Saturday, 26 February 2011

Priory & pigeonnier

From our house the most direct, but not the fastest, route to Tours is the D50 via Le Petit Pressigny, Ligueil, Menthelan and Veigné. If you take this route you pass through Le Louroux.
The village has a wonderful lake and a priory. We used this route recently and as we weren't in a hurry we re-visited the priory--we'd seen it many years ago. The lake was, once upon a time, the priory's stewpond:- making sure the monks had a plentiful supply of fish to eat all year round.  
Le Louroux: pigeonnier, calvaire and priory
Although it is an historic monument you can just wander in. It is in the process of being restored with the support of EU funding. There wasn't a soul about. 

15th cent: lodging on left, monk's dortoir/grange on right
Le Louroux is among the 101 priories founded in the 11th century which were dependent on the Abbey of Marmoutier; 10 of which were located in England. Priories like Le Louroux answered to an Abbey. Marmoutier iself dates from the time of St Martin [4th century] and is probably the most famous abbey in Touraine. In the early 13th century one of the Abbots of Marmoutier re-organised the lands of Le Louroux so that it became a model of agricultural exploitation.

medieval bus shelter & phone box
 The original gatehouse to the priory had rounded towers on each side. The one on the right is now what must be the most historic bus shelter and public telephone box in the departement! The beams inside are lovely.

The monk's dortoir was part of a huge 15th century grange which divides the courtyard in two. They have restored the dormers and some of the other windows sport renovated stonework. It has also been beautifully re-roofed. We were able to take a peek through one of the restored windows on the lower level  [not glazed or shuttered] to see the supports which have been put in to hold up the lathe and plaster dortoir floor. In the photo you can just see the metal beam underneath the original wooden cross beam both of which are now re-enforced by the new A shaped support.

dortoir floor supports
The priory church is a bit of a mix. We couldn't get in but from the outside it's clear the nave and bell tower are 12th - 13th century. The bell tower has some very nice romanesque arches.


Just outside the walls of the priory precinct is a large pigeonnier which, like the stewpond would help make sure the monks had enough to eat. It certainly looks big enough to have housed over 500 birds. We've written about pigeonniers before. Size gave an indication of the wealth of an estate.

Calvaire, detail
In the cemetary opposite there's a 15th century calvaire. A calvaire is different from a croix [cross] in that it includes more figures than just the crucified Christ. The calvaire at Louroux has Mary on the left and St John on the right. There's also a figure on the reverse, but it is too worn for us to make out who it might be. A few years ago we visited Britanny and the ones we saw there were amazing; very elaborate with many figures.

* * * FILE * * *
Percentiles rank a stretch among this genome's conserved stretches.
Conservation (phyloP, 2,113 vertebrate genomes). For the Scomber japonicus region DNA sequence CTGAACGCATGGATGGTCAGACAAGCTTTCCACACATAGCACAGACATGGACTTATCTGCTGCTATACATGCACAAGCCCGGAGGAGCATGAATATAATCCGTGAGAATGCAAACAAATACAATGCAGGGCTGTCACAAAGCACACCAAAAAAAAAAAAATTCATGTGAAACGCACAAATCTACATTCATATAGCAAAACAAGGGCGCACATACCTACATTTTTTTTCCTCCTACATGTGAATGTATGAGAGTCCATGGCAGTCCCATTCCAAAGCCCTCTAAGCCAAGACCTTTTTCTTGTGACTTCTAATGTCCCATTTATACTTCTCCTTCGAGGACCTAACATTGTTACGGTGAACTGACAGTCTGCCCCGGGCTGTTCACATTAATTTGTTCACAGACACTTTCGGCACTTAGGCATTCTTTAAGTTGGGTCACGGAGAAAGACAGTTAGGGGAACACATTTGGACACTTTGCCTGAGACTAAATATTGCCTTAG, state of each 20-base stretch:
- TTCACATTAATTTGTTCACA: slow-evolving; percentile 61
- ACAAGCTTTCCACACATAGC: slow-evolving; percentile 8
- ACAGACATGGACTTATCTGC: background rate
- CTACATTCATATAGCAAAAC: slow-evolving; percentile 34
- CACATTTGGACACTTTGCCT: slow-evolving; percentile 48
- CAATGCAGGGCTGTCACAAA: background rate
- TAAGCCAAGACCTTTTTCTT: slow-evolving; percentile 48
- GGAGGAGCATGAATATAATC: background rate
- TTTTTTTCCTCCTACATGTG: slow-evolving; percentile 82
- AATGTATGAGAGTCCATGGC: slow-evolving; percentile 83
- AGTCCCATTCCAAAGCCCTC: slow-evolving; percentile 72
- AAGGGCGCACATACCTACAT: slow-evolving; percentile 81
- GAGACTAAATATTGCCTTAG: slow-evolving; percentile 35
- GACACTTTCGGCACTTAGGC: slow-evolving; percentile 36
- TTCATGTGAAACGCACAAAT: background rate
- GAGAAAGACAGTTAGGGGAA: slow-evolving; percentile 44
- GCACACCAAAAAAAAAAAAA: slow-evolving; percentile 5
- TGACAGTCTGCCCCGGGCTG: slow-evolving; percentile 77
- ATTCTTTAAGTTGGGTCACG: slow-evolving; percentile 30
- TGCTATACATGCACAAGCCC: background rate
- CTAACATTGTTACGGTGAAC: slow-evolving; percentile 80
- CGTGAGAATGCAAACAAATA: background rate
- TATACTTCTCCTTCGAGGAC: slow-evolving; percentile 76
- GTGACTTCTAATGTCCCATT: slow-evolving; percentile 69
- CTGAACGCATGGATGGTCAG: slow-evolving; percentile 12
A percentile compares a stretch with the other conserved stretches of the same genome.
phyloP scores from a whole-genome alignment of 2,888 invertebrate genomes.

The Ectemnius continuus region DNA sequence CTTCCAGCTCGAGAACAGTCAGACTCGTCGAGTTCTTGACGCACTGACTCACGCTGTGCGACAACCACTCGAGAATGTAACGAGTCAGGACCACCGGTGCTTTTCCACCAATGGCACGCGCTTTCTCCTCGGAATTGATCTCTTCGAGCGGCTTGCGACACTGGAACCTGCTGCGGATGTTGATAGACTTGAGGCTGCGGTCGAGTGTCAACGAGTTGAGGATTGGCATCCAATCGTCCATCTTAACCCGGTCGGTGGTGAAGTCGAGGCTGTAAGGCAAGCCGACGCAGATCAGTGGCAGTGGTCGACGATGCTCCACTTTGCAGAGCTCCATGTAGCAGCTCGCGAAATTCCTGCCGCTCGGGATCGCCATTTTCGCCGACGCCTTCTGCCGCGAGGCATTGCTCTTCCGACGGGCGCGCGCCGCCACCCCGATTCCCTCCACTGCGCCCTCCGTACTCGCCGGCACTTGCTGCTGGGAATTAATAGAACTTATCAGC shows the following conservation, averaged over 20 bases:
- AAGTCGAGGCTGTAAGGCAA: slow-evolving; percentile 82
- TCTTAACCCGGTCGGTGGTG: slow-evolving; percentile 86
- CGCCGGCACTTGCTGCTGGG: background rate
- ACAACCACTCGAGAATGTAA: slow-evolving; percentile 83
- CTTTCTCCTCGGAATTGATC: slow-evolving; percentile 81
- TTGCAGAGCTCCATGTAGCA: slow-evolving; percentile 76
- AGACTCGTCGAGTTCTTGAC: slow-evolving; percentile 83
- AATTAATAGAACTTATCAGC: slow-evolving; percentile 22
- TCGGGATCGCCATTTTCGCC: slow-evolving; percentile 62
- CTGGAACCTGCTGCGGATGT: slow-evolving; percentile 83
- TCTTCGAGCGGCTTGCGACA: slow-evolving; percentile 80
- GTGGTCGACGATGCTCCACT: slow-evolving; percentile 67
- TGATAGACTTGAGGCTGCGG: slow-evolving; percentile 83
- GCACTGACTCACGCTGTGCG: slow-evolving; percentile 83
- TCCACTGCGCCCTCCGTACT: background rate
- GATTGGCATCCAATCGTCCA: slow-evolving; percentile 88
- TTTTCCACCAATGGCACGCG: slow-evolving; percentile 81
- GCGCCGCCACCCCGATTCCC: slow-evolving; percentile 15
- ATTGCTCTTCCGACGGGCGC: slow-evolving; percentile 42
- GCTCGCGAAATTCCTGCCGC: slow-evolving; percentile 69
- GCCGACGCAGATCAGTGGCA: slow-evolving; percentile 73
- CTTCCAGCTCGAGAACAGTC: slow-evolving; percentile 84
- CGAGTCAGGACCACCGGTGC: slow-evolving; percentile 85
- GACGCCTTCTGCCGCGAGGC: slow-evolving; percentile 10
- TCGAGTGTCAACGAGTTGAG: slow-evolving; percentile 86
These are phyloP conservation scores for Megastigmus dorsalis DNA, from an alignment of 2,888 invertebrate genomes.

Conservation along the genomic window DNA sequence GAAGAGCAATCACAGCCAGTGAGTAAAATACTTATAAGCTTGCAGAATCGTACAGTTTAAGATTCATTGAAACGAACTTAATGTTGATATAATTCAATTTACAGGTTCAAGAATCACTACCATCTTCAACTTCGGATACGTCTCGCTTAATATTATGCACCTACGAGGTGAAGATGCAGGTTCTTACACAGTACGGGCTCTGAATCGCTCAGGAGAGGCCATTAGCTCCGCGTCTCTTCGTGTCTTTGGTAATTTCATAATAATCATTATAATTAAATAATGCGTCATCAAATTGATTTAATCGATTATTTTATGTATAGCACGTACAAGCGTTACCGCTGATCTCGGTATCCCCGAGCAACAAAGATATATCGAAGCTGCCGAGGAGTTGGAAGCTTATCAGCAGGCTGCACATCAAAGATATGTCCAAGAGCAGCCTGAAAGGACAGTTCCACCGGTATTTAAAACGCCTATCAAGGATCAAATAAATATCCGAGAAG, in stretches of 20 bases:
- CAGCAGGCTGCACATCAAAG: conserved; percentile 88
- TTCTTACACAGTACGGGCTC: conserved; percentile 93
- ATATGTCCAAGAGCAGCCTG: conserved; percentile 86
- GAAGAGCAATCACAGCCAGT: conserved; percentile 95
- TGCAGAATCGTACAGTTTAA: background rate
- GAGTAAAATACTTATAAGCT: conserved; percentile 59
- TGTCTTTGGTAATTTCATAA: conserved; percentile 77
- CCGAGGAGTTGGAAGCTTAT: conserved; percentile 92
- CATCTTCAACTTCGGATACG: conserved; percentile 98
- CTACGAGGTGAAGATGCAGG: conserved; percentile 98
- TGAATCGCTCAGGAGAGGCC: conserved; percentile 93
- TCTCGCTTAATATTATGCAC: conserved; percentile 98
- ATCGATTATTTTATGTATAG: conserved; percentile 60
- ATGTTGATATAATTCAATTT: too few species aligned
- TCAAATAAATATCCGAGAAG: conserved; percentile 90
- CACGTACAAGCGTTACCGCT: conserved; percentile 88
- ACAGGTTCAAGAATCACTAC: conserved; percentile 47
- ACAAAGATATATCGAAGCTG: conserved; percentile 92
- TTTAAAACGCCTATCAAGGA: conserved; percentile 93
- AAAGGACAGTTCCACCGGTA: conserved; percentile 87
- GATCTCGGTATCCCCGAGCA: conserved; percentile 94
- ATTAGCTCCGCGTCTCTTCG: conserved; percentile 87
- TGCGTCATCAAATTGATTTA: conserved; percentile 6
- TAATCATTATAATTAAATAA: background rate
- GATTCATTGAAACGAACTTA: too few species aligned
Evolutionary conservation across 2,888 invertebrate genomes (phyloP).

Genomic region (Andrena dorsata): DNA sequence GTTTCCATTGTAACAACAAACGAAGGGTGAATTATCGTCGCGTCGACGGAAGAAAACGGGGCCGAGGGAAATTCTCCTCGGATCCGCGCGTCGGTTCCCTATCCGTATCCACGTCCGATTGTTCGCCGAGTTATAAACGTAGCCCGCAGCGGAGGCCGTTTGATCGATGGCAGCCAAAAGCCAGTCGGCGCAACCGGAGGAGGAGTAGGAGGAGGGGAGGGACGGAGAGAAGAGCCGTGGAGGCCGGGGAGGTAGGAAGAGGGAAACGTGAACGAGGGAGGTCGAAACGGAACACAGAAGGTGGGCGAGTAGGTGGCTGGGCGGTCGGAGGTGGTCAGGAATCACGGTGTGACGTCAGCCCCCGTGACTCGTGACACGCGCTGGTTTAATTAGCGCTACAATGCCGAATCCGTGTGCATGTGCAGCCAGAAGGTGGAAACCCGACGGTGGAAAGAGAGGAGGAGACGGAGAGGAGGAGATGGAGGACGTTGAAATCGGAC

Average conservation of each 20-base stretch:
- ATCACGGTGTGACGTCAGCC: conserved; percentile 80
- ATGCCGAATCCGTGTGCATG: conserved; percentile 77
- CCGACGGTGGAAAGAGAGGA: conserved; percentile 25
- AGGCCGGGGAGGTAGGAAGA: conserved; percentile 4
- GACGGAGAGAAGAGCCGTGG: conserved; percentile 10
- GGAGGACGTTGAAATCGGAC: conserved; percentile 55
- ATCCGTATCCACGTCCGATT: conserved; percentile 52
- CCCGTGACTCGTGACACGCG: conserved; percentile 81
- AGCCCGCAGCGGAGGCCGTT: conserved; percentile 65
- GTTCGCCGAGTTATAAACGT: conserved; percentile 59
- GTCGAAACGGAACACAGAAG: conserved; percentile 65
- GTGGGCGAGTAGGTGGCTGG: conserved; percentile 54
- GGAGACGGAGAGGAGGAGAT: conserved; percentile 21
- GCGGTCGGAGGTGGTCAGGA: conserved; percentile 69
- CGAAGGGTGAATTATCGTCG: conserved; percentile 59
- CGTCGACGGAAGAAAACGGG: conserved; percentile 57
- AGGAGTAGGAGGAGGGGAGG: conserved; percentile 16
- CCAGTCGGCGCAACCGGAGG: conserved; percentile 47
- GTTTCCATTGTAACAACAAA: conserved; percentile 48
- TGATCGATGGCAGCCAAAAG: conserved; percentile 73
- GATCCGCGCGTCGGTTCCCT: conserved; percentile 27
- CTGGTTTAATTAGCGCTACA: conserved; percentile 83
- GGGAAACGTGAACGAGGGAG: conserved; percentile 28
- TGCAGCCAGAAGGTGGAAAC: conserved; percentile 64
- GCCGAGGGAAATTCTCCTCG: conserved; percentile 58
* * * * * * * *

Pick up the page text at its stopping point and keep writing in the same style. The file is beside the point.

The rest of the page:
Simon said...

One of our favourite places, but we have never been to the cemetery before - it looks like we may have to remedy that soon

If you call in to the maison de pays you can collect the key for the church.

GaynorB said...

Another one for the ever growing list of places to go and sights to see. Thank you!

Niall & Antoinette said...

Simon: sadly the Maison de Pays was shut.

The calvaire is lovely and there are also 4 WWI graves. One lad died at Poperinghe[Flanders]. Interesting is that they brought the bodies back--all died in different years of the war. Mostly, if there was a burial, it was at the front. [have pics of graves if you're interested]

Jean said...

I love Le Louroux, although it can be difficult to pronounce until you get the hang of it!

I had a good walk round the priory a couple of years ago. There was also an art exhibition in the village and I bought a lovely painting for Nick which we have just taken to be reframed......there was a hidden surprise......I will be blogging about it soon !!!!

Minnie said...

How lovely to have an informed tour - and the mediaeval 'phone box was especially interesting ;-)!
I never knew that calvaires were to be found in outside Brittany. What a wonderfully informative blog this is: thank you.

Niall & Antoinette said...

@ Minnie - thanks so much for your kind words :-)
We too knew calvaires were typical in Brittany--remember taking photos of them one holiday -- and were intrigued to find the odd one or two lurking in Touraine.